A deep learning model for detection of Alzheimer's disease based on retinal photographs: a retrospective, multicentre case-control study
CY Cheung et al, The Lancet Digital Health, September 30, 2022
12?949 retinal photographs from 648 patients with Alzheimer's disease and 3240 people without the disease were used to train, validate, and test the deep learning model. In the internal validation dataset, the deep learning model had 83·6% (SD 2·5) accuracy, 93·2% (SD 2·2) sensitivity, 82·0% (SD 3·1) specificity, and an area under the receiver operating characteristic curve (AUROC) of 0·93 (0·01) for detecting Alzheimer's disease-dementia.
Artificial intelligence for detection of Alzheimer's disease: demonstration of real-world value is required to bridge the translational gap
CR Marshall et al, The Lancet Digital Health, September 30, 2022
The wide availability of retinal photography could, in principle, support detection of Alzheimer's disease at population level, allowing earlier access to support and treatment. This raises important questions that have yet to be resolved around what constitutes a timely diagnosis of Alzheimer's disease, and how effectively earlier detection improves quality of life, prognosis, and future health-care resource requirements.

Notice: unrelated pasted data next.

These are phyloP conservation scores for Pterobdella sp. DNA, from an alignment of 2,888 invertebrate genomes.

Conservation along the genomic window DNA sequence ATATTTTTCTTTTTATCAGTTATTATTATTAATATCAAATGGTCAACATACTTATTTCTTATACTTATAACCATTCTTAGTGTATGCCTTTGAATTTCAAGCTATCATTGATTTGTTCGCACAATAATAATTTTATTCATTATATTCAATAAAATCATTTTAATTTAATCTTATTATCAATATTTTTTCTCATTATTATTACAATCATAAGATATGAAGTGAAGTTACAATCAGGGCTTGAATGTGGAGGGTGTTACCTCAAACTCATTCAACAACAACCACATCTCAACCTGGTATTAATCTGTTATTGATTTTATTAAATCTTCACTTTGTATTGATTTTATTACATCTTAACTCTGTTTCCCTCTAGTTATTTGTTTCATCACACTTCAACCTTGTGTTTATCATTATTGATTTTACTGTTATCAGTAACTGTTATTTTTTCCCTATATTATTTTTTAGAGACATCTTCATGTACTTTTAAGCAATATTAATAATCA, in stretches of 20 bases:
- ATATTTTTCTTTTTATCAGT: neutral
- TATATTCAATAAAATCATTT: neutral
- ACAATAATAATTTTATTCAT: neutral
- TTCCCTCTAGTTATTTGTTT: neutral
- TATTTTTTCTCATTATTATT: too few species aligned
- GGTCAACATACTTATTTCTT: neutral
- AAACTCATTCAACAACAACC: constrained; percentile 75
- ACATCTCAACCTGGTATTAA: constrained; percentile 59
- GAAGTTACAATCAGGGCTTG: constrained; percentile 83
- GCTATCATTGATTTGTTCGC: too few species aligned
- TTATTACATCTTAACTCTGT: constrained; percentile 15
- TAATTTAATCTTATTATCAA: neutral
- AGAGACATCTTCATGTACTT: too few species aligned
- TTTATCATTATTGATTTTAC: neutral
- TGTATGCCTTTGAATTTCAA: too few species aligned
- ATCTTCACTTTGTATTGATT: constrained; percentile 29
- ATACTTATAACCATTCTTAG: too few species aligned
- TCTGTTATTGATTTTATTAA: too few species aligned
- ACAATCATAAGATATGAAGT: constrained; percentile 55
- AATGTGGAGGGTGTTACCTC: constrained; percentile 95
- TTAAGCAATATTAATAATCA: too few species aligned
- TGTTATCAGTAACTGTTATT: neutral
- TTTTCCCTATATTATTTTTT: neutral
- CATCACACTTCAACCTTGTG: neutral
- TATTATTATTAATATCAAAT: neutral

Health digital twins as tools for precision medicine: Considerations for computation, implementation, and regulation
KP Venkatesh et al, NPJ Digital Medicine, Sepetmber 22, 2022
Health digital twins are defined as virtual representations (“digital twin”) of patients (“physical twin”) that are generated from multimodal patient data, population data, and real-time updates on patient and environmental variables. With appropriate use, HDTs can model random perturbations on the digital twin to gain insight into the expected behavior of the physical twin—offering groundbreaking applications in precision medicine, clinical trials, and public health.
The health digital twin to tackle cardiovascular disease—a review of an emerging interdisciplinary field
G Coorey et al, NPJ Digital Medicine, August 26, 2022
Potential benefits of precision medicine in cardiovascular disease (CVD) include more accurate phenotyping of individual patients with the same condition or presentation, using multiple clinical, imaging, molecular and other variables to guide diagnosis and treatment. An approach to realizing this potential is the digital twin concept, whereby a virtual representation of a patient is constructed and receives real-time updates of a range of data variables in order to predict disease and optimize treatment selection for the real-life patient.